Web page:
Editor’s Note: Tyree Brown, 17, recently committed suicide in Richmond, CA. He was a student at Kennedy High. A candle light vigil was held at RYSE Center on Tuesday. Omm Alishlah, a friend of Tyree, was interviewed by Richmond Pulse at the vigil.
“At first when I heard about Tyree, I was just in shock. If everybody is saying that he was a good person and very happy why would he do that? There was something hiding behind his smile that everyone couldn’t see. I saw but it, but you know, you don’t want to invade on someone else’s privacy.
Tyree Brown and I grew up together. He was as a very influential person. He was very brave and courageous. He didn’t care what other people thought. And he was always thinking outside of the box. He hung himself on Friday and I just found that out today. Its sad to know that he did what he did. I always wonder why would he do something like that.”
We met in kindergarten and were together all the way to 6th grade. We separated in middle school until we met again for the first time here the RYSE Center.
He liked to play football and basketball and he loved people. He was a rapper and produced a little, if people wanted him to do that. His dream was to influence the world, to say something that really made people think and say ‘wow, this person is telling me something and its hart felt.’ Tyree was always able to feel people and what they’re problems were.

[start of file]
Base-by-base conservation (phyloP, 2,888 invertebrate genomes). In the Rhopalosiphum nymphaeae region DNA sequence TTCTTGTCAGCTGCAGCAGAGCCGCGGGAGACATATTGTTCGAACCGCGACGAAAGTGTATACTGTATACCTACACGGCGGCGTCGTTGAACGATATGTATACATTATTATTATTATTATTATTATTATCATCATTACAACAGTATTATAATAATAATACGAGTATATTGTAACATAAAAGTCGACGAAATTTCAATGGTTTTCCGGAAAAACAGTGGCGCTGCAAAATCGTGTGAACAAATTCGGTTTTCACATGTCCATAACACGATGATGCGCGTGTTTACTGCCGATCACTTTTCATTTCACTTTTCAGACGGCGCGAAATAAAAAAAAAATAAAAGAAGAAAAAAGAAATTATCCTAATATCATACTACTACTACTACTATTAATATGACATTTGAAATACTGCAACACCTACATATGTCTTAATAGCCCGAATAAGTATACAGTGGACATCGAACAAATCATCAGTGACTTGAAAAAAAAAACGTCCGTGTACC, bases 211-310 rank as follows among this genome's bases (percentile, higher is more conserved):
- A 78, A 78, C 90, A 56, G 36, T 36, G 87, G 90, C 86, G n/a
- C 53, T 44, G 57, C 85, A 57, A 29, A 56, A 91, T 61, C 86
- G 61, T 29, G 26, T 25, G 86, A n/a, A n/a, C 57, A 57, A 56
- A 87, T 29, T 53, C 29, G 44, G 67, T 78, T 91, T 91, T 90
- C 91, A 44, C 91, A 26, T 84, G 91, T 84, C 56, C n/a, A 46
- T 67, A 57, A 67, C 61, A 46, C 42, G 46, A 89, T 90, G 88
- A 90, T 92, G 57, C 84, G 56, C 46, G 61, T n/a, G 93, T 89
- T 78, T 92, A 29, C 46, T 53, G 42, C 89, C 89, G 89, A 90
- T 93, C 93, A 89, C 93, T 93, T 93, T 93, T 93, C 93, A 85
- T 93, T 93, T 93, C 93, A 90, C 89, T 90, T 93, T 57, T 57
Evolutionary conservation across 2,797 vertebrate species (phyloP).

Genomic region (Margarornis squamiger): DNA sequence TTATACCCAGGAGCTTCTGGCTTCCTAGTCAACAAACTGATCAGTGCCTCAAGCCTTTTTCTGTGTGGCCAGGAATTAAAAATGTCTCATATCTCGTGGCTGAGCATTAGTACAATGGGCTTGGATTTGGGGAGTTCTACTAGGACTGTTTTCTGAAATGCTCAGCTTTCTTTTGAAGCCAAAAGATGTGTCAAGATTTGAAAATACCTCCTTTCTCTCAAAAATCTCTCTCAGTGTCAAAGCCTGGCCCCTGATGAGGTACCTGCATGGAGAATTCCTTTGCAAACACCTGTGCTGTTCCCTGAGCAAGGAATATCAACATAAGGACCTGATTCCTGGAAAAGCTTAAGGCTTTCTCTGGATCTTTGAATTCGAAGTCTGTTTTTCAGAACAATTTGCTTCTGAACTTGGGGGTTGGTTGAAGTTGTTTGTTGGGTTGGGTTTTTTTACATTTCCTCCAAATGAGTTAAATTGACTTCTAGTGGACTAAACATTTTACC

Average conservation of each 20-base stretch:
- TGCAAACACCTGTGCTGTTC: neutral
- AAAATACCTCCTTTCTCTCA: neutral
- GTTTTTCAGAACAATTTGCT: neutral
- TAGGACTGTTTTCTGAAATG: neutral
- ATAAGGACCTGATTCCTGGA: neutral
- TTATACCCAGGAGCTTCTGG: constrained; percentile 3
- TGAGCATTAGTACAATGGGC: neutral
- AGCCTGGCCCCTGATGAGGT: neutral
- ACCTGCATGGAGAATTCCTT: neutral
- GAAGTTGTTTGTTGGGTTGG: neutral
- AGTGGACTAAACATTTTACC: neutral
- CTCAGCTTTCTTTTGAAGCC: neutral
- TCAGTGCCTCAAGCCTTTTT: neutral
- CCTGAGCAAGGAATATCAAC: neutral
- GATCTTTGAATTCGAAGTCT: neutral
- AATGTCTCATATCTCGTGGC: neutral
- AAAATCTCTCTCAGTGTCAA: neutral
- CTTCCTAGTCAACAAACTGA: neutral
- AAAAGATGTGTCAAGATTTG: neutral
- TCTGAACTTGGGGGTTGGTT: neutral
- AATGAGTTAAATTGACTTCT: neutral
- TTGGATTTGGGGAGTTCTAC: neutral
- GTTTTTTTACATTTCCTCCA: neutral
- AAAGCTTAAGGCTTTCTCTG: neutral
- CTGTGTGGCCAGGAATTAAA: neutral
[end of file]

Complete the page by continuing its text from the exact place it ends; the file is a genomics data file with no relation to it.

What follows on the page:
The last time I saw him was at the Christmas dance at RYSE. We were all dancing and he was laughing and giggling, telling jokes to everybody.
He was always cracking jokes, he would make people really mad but I never got mad cuz I didn’t take him seriously. I knew how he was.
I think the next step we need to take is to let everyone know that we’re safe here at RYSE. We can talk about everything and everyone if we want to.
It’s so sad to know he killed himself, but I’m happy because he is going to the Lord. Jesus loves him. I’m happy because all these people showed up that loved him and cared about him. I’m going to make a mural about him and write poetry. I have old pictures of him from six grade. I don’t think he really knew how much people loved him.”
— Omm Alishlah